"At the same time" is a valid order to take a turn. This only occurs in the case of identical creatures controlled by the DM, which avoids any confusion in adjudication. I think people assume the DM CANNOT choose "at the same time" for the order of his monster because of the tie breaker rules. But in the case of identical creatures the rules literally say they go "at the same time."
Well, no. Initiative does not state anything happens at the same time. It says the go on the same turn. On the same turn is not the same thing as at that same time because a turn is not a specific point in time. At the same time on that turn is something you've added.

The group initiative check is just there to keep it faster and simpler.
 

Seramus

Adventurer
Well, no. Initiative does not state anything happens at the same time. It says the go on the same turn. On the same turn is not the same thing as at that same time because a turn is not a specific point in time. At the same time on that turn is something you've added.
It literally says they go at the same time. I think any further discussion has reached the "Agree to Disagree" point. But it was a pleasure having the chat.
 
Here's the thing. There is no highest dexterity among them because they are identical creatures. There is no tie because there was only a single roll for the entire group. So when do they go? At the same time.

This can only happen with DM controlled creatures, though, so it neatly avoids confusion between player characters since they always invoke a tie breaker (their choice or die rolls).
seems obvious that if players require a tiebreaker then so npcs. I guess they thought it would be obvious the dm Determines which creature goes when if they have the same initiative. Thank god for now more RAW 3.5e lawyering.
 

Seramus

Adventurer
seems obvious that if players require a tiebreaker then so npcs. I guess they thought it would be obvious the dm Determines which creature goes when if they have the same initiative. Thank god for now more RAW 3.5e lawyering.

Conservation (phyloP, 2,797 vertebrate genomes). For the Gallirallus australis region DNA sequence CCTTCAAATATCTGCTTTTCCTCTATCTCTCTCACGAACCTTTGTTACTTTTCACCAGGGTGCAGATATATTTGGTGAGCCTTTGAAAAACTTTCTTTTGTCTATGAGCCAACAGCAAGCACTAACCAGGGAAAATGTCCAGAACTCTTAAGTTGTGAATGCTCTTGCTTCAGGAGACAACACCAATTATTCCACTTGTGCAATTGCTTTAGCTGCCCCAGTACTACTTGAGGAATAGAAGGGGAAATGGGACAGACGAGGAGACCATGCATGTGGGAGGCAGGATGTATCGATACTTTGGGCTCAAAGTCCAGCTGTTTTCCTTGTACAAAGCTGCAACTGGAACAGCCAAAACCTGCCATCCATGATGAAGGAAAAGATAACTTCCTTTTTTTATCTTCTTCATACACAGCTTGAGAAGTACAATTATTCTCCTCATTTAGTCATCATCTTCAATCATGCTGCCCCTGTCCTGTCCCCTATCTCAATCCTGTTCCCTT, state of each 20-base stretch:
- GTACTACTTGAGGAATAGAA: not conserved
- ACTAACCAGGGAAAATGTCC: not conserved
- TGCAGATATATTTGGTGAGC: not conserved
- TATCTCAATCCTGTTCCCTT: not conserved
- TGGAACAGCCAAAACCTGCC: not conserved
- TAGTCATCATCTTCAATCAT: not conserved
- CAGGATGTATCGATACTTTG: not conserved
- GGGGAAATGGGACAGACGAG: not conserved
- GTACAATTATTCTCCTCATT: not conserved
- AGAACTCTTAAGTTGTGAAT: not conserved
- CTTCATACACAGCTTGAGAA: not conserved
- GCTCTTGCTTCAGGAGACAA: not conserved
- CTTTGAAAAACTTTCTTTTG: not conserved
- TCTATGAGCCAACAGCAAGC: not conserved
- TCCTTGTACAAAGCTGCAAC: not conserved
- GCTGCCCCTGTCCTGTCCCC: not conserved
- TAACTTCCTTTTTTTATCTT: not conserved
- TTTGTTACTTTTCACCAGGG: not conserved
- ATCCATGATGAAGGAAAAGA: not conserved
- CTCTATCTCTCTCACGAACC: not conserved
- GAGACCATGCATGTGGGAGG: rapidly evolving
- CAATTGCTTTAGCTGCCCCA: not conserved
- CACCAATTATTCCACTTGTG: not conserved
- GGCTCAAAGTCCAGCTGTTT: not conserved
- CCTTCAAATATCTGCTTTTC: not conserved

I don't blame anyone for running it that way. It's definitely easier to handle everything sequentially.
 

fearsomepirate

Explorer
What rules do you need? They both take their actions and resolve them at the same time.
There's no such rule in 5e. We're talking about RAW, not your house rules.

Cut it out with the strawman.
Your position is that RAW, if two enemies of the same type cast a spell with instantaneous duration, like fireball, they both land at precisely the same moment due to the casters taking their turns at the same time, resulting in overlapping duration and thus only one of them doing damage. This can only be true if they're acting in perfect synchronicity. Since the spell duration is instantaneous, if they're not moving their arms and speaking the magic words at precisely the same time, the durations won't overlap. If one pauses for a tenth of a second to spit out his bubblegum before casting and the other doesn't, you've got no duration overlap.


Or to use Magic: the Gathering as an example
MtG isn't an example of D&D 5e.
 

Seramus

Adventurer
There's no such rule in 5e. We're talking about RAW, not your house rules.
My position is discussing RAW.
This can only be true if they're acting in perfect synchronicity. Since the spell duration is instantaneous, if they're not moving their arms and speaking the magic words at precisely the same time, the durations won't overlap. If one pauses for a tenth of a second to spit out his bubblegum before casting and the other doesn't, you've got no duration overlap.
The rules specifically say they happen at same time. There is nothing that prevents two DM controlled creatures from taking their turn at the same time. The precedent is literally written into the description of initiative. It even passes the common sense test, since we can both draw a gun and shoot each other successfully.

You don't have to agree with me, but I consider it RAW.